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Sharon Van Etten: Epic (Ba Da Bing) 

Heartbreak can make prisoners of songwriters, trapping them in a whirlpool of doubt and misery. And whatever good intentions or poetic talent that existed at a song's inception can get swept away as the hard edges of truth are worn down by self-pity.

Rarely can a songwriter tackle heartbreak with the sort of commanding embrace that marks Sharon Van Etten's second album. Epic is full of songs that turn pain into power, never shying from truths or wandering into cliché.

Part of Van Etten's strength is that she plays a folk rock informed more by 1980s and 1990s punk and DIY bands than 1960s and 1970s singer-songwriters. But aside from her bracing, honest lyrics, most remarkable is how versatile Epic is musically, without ever seeming scattered.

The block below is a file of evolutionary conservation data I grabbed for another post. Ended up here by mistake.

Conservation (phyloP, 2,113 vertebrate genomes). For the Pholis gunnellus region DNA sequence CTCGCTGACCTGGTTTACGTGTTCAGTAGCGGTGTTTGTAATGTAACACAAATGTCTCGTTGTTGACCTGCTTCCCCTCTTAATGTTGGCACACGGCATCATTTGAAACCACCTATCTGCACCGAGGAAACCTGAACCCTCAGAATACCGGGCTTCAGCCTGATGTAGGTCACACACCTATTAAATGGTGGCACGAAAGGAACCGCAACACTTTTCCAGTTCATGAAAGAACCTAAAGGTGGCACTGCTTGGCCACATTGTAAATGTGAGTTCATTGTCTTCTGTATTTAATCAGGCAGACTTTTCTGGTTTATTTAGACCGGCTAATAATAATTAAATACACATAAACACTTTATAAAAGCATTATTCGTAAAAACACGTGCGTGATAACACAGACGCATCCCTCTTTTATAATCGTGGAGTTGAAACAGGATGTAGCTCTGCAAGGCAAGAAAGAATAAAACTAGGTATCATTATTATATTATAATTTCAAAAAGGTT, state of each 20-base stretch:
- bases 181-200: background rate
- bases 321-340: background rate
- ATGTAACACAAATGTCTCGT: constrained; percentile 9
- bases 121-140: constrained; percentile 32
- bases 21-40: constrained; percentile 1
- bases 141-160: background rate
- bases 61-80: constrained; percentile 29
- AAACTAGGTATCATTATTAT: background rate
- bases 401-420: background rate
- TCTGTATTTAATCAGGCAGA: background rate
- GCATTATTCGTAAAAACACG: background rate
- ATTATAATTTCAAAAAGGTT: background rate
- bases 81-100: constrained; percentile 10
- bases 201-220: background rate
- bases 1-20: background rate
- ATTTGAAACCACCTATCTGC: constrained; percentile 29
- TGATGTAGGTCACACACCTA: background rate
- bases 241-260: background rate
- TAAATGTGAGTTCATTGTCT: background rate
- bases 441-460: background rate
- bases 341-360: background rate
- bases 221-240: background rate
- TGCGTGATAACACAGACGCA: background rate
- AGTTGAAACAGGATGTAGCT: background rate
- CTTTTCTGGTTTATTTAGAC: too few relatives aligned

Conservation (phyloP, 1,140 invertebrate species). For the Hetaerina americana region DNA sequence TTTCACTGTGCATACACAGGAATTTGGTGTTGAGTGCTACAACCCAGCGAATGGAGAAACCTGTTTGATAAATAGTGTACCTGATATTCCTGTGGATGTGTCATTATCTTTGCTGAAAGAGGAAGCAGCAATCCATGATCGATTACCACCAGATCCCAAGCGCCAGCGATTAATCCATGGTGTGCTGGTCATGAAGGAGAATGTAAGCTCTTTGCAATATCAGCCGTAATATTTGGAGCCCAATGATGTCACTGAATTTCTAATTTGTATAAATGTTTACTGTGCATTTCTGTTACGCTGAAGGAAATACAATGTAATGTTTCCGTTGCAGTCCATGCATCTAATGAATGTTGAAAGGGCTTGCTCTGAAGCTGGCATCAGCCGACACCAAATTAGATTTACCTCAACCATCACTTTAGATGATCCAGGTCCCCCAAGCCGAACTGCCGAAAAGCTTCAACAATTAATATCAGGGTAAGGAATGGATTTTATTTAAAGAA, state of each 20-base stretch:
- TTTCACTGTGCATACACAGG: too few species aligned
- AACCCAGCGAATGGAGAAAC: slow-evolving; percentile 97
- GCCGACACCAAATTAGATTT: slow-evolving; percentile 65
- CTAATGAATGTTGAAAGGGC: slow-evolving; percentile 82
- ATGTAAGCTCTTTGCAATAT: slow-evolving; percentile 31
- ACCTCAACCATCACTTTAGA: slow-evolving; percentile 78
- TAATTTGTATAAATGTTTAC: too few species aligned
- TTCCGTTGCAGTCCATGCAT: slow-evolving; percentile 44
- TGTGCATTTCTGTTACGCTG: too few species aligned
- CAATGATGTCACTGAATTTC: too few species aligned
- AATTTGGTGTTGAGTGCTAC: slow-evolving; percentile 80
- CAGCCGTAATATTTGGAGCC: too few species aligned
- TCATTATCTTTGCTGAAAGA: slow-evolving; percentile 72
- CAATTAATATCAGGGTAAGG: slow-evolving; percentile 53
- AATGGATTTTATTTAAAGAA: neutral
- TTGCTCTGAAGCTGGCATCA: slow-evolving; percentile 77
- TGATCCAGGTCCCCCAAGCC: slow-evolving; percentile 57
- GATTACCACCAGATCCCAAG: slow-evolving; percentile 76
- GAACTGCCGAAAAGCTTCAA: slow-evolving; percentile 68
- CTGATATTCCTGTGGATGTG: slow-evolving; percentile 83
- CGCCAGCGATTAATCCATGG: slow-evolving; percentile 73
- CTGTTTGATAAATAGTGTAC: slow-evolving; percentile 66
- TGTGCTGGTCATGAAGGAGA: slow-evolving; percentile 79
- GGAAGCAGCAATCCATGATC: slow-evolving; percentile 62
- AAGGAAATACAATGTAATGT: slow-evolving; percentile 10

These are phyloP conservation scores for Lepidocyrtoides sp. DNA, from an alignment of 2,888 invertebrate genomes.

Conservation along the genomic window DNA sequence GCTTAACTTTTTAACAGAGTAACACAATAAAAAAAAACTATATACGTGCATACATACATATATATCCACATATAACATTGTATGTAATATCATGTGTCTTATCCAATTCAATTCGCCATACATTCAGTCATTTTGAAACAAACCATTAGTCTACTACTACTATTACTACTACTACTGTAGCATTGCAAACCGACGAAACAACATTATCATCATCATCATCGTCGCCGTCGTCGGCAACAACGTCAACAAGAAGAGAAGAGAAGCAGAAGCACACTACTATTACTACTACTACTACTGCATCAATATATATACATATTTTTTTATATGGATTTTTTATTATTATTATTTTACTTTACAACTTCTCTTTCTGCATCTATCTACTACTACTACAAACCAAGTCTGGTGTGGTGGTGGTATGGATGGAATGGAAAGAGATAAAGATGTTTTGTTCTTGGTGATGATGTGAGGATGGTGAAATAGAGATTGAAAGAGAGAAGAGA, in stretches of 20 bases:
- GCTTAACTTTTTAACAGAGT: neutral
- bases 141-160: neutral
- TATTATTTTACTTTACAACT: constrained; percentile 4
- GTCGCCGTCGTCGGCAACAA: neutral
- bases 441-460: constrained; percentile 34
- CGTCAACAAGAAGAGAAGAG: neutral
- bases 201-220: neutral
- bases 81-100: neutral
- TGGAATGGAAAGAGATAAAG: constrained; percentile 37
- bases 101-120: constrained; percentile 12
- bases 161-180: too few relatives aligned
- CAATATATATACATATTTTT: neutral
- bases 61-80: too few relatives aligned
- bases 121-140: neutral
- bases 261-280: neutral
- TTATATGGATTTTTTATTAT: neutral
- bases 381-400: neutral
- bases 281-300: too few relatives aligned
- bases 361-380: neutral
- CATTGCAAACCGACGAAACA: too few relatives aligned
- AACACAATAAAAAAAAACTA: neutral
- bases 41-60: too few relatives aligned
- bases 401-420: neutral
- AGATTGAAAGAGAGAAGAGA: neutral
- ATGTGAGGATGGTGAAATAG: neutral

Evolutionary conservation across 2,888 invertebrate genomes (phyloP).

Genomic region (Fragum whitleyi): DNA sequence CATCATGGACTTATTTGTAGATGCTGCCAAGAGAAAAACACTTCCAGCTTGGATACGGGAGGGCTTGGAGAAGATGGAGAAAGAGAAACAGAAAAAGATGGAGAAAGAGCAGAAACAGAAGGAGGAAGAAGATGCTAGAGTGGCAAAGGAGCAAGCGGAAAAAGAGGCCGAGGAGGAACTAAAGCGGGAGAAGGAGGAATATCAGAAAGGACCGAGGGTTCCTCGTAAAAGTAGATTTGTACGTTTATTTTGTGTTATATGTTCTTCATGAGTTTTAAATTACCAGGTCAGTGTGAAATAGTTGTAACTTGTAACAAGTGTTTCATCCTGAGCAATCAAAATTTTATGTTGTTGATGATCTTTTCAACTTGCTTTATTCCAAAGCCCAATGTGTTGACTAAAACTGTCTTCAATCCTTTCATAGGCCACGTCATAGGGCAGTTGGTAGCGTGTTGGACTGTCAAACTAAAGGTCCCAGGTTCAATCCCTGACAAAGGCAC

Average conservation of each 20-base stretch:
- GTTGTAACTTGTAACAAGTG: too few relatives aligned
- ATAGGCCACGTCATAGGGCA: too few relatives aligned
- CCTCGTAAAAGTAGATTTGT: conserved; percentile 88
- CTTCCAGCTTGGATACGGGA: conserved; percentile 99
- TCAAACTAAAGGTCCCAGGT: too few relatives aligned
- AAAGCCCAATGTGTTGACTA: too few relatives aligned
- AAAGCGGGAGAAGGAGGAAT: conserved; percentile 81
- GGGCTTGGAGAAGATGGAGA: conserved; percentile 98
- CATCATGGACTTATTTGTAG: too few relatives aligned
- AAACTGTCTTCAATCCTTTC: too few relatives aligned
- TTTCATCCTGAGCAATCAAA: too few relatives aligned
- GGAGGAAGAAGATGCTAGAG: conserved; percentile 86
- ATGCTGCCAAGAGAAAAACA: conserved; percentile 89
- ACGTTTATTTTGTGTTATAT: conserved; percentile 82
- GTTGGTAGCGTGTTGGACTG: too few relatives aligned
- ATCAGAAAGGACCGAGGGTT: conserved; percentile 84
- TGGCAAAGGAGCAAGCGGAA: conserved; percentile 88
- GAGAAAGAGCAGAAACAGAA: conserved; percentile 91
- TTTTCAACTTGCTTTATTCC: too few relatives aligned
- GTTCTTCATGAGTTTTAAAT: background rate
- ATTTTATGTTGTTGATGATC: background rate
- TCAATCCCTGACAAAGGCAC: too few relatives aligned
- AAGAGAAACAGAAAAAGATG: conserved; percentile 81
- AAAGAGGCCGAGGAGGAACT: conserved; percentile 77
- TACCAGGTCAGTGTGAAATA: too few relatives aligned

Van Etten floats between genres—gentle folk, Liz Phair-type rock, alt-country ballad, dream pop—and holds it all together with her commanding voice, sounding like a bruised soul still brimming with confidence.

Epic begins with "A Crime," the type of acoustic confessional song that made up Van Etten's debut, Because I Was in Love. Then comes the pulsating rocker "Peace Signs," and "Save Yourself," guided by the soft sway of a pedal-steel guitar, and it's clear that Van Etten presents Epic as a sonic journey.

The album peaks with its final song, "Love More," an organ-based slow-builder that lays bare emotion right in your face.

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